Eisstadion an der Brehmstraße
Built in 1935 and probably the most famous hockey-arena in Germany, the Eisstadion an der Brehmstraße has probably seen more highlights than one can even imagine, even though I think that the next highlight should just as well be an honorable closing ceremony followed by a move into an arena that has more to offer than the smell of history.
The arena, which didn´t have a roof until 1969, has a capacity of 10.285 and was used for games of the hockey world championships in 1975 and 1983. The hometeam (DEG) captured 8 championships in it´s long history and had it´s darkest moment in 1998 when the team, more than 20 million marks (10 million dollar) in debt, appeared to be headed into bankruptcy. The team was forced to drop into the 2nd division and after a stellar performance in 1999/2000 and moved back into the DEL, the first division for the 2000/2001 campaign.
Suprisingly many of the fans who were used to top-notch hockey for many seasons in a row did not jump the sinking ship and held on to their team which averaged about 6.000 spectators during the two seasons in the 2nd division, squaring off against small-town teams from all over Germany instead of the big rivals from Cologne or Krefeld. It might have helped that the team slashed ticket-prices dramatically, selling season-tickets to students for as low as 200 marks (100 dollars), but the continuous fan-support probably saved the former flagship of the german hockey scene.
The arena itself has been left more or less unchanged since 1970 and does not live up to the hockey-location of Duesseldorf at all, especially not in a time in which other teams such as the Cologne Sharks or Revierloewen Oberhausen move into NHL-like arenas and many more teams announce construction-plans for new facilities. A scoreboard with the worst videoscreens available was installed a couple of seasons ago in order to give the arena at least a touch of the modern times, but in most aspects the arena comes close to a trash-site. Duesseldorf was also left out when the choices were made where the games of the world championships 2001 would take place in Germany, a clear sign that a new arena should be in store even though neither the city nor the team seem to be in a situation where a deal could be reached or financed in order to move the team.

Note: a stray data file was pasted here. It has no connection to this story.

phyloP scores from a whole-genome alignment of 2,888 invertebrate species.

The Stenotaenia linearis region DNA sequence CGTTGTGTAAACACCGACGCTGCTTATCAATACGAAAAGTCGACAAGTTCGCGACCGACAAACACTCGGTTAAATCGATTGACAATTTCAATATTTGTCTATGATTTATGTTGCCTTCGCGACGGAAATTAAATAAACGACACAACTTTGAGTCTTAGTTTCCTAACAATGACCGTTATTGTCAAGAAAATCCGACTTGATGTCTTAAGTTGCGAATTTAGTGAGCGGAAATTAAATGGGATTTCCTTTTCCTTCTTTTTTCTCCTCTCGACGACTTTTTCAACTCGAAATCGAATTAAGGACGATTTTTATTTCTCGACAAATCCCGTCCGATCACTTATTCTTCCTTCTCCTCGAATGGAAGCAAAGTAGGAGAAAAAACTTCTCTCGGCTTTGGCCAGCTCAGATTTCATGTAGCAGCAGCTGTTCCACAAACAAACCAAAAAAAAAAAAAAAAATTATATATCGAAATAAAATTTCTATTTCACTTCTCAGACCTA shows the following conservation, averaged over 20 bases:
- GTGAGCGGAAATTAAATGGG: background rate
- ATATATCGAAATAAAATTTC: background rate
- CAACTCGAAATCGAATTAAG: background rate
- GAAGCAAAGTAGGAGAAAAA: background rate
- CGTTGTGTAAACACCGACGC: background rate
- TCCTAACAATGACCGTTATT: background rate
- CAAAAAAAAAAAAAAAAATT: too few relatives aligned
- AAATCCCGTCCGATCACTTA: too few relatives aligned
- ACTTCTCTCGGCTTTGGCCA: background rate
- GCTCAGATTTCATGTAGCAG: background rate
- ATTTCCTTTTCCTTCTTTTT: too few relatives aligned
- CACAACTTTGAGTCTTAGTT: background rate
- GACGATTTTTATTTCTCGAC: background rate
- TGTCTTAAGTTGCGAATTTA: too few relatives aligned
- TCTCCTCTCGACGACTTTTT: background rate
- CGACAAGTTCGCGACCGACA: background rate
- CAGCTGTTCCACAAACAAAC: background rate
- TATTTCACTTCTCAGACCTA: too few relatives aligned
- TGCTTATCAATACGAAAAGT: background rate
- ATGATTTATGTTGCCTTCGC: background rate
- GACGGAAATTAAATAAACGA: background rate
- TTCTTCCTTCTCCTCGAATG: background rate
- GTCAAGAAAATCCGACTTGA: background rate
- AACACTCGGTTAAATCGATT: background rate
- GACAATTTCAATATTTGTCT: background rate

While it is a known fact that arena-food is expensive and of rather bad taste all around the sportsworld Duesseldorf tops it all easily. Too few concession stands, a food quality that can only satisfy incredibly bad tastes and pretty steep prices make for a really bad combination nobody in Duesseldorf really seems to mind. One probably gets used to it after a while but I can only give a huge thumbs-down here.
After another financial scandal at the end of 2000 and just another period of uncertainess in 2002 the team got a huge financial boost in March 2002 when the Metro AG, one of Germany´s largest retail sales chains, injected a couple of millions into the franchise. The name of the team was also changed from DEG to DEG Metro Stars but with a bright financial outlook for their team few fans seemed to notice.
Tips for visitors:
While the arena might have aged the Duesseldorf fans are still among the most vocal in the league. You won´t find any crowd-animation on the videoscreen, no music during the breaks in the play, the crowd is just always there and supporting the team. The average attendance is also up to an official count of 7.000 now that the team is back in the first division even though nobody really appears to care for a correct count so that one can guess that on most nights more fans are inside than the newspaper tells on the next morning.
Tickets should be available for most games in the standing-room areas. Seats might be sold out for most games, especially on the straight. Behind the goal of the visiting team standing-room areas were taken down and seats installed many years ago. On most nights those seats are pretty empty and I really wouldn´t advise anyone to buy a seat there, the view is rather bad, the net obstructs the view and the angle doesn´t spice up the experience a lot. Better buy a standing-room ticket or shell out some more money for a seat on the straight. Only games against longtime-rivals such as Cologne or Krefeld might result in a sellout during the regular season, in the playoffs, if the DEG qualifies, huge crowds might be common and not an exception.
Standing room tickets are sold for 15 euros, seats cost twice or three times as much,
depending on where you wish to sit.
How to get to the arena:
Source: content of www.eishockeystadion.de
Travelling to Duesseldorf by car:
From the north:
- highway A3
From the south:
- highway A52 (from Essen)
From the west:
Adress of the DEG:
Links to the team: